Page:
As the millennium approached, Hayes agreed to spearhead another campaign, this time focused on global warming and a push for clean energy. With 5,000 environmental groups in a record 184 countries reaching out to hundreds of millions of people, Earth Day 2000 combined the big-picture feistiness of the first Earth Day with the international grassroots activism of Earth Day 1990. Earth Day 2000 used the power of the Internet to organize activists, but also featured a drum chain that traveled from village to village in Gabon, Africa. Hundreds of thousands of people gathered on the National Mall in Washington, DC for a First Amendment Rally. Earth Day 2000 sent world leaders the loud and clear message that citizens around the world wanted quick and decisive action on global warming and clean energy.
Much like 1970, Earth Day 2010 came at a time of great challenge for the environmental community. Climate change deniers, well-funded oil lobbyists, reticent politicians, a disinterested public, and a divided environmental community all contributed to the narrative—cynicism versus activism. Despite these challenges, Earth Day prevailed and Earth Day Network reestablished Earth Day as a relevant, powerful focal point. Earth Day Network brought 250,000 people to the National Mall for a Climate Rally, launched the world’s largest environmental service project—A Billion Acts of Green®–introduced a global tree planting initiative that has since grown into The Canopy Project, and engaged 22,000 partners in 192 countries in observing Earth Day.
Earth Day had reached into its current status as the largest secular observance in the world, celebrated by more than a billion people every year, and a day of action that changes human behavior and provokes policy changes.
Today, the fight for a clean environment continues with increasing urgency, as the ravages of climate change become more manifest every day. We invite you to be a part of Earth Day and help write many more chapters—struggles and victories—into the Earth Day book.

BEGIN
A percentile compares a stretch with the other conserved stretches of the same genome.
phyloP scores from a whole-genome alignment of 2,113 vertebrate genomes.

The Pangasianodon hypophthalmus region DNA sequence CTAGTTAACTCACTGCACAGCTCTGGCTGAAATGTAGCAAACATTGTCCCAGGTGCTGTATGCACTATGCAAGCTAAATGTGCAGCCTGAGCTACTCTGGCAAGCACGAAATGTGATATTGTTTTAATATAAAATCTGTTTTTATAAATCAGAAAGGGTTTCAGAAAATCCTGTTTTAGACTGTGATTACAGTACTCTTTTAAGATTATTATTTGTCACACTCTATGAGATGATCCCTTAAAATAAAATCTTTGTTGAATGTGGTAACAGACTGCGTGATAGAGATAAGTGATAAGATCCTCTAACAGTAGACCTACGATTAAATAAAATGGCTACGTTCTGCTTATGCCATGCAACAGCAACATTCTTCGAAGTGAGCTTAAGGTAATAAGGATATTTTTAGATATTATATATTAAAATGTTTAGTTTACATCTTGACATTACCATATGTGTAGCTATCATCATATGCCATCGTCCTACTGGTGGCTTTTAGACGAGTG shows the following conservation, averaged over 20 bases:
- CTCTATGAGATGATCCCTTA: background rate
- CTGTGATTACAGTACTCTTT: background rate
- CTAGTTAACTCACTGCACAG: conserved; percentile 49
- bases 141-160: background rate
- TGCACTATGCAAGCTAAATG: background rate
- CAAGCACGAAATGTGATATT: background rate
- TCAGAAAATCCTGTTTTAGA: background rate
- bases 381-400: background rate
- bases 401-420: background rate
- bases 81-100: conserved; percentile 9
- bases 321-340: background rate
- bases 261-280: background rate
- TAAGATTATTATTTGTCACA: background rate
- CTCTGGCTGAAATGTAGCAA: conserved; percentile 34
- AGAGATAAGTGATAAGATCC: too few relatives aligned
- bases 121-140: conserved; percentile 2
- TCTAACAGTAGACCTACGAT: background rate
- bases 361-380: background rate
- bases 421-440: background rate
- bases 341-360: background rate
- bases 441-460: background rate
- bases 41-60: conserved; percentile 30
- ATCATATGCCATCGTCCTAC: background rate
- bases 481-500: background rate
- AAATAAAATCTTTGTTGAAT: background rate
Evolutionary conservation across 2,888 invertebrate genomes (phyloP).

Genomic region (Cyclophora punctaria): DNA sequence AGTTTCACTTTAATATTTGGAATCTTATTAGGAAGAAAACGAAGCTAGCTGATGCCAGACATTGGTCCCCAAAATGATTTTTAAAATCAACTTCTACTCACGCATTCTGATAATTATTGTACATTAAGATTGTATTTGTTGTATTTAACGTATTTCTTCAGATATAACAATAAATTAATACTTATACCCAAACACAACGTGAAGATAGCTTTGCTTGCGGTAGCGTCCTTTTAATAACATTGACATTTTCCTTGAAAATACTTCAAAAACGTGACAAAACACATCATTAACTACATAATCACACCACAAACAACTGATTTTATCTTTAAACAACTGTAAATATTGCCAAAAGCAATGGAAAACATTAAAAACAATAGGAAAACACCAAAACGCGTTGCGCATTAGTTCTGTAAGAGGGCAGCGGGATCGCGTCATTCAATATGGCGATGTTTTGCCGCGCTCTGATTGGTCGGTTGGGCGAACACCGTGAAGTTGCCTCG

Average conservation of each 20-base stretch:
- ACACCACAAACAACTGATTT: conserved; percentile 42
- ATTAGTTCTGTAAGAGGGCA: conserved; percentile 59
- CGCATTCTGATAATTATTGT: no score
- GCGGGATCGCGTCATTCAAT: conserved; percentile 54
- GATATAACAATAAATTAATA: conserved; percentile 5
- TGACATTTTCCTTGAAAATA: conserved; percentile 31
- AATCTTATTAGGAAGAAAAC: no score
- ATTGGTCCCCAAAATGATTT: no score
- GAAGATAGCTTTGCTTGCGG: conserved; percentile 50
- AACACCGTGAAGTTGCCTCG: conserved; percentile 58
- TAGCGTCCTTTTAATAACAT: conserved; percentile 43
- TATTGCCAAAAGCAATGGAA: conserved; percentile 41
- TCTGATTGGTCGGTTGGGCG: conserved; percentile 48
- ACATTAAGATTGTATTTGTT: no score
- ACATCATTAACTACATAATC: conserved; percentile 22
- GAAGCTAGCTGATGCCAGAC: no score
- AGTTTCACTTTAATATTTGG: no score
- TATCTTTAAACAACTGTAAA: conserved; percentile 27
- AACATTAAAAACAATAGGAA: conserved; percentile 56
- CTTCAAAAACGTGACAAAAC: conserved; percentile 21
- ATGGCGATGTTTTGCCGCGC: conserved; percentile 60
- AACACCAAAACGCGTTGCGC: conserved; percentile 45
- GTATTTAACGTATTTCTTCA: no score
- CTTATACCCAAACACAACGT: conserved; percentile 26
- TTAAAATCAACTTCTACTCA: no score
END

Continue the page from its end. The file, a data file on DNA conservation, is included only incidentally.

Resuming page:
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Doors at 6pm
Film at 7pm
*Film to be followed by a Q+A with filmmaker Jon Bowermaster, 6-time grantee of the National Geographic Expeditions Council and previous eChievement Award Winner. Moderated by Nick Forster, host/co-founder of eTown and founding member of the world renowned bluegrass band Hot Rize.
Dear President Obama, The Clean Energy Revolution is Now, narrated by 3-time Academy Award nominated actor Mark Ruffalo, calls on President Obama to ban fracking and join the “anti-drilling” majority growing across the US. Oceans 8 Films is excited to announce the film’s premiere in Washington D.C. on March 18, 2016 as part of the Environmental Film Festival, at the National Geographic headquarters, followed by a 30-day screening tour in March and April.
Executive produced and narrated by actor/activist Mark Ruffalo, and produced by filmmaker and explorer Jon Bowermaster, Dear President Obama takes a cross-country look at drilling. Highlighting its variety of contaminations, the stories of its victims, and the false promise of an economic boom, the film focuses on clean energy solutions that would allow us to proceed towards a future that does not rely on yet another dirty fossil fuel extraction process. Interviews with scientists, economists, health professionals, geologists, and whistleblowers provide the core narrative of the film. Its producers hope to convince the current President and those that will follow to join the “anti-drilling” majority growing across the US, and call for fossil fuels to be kept in the ground.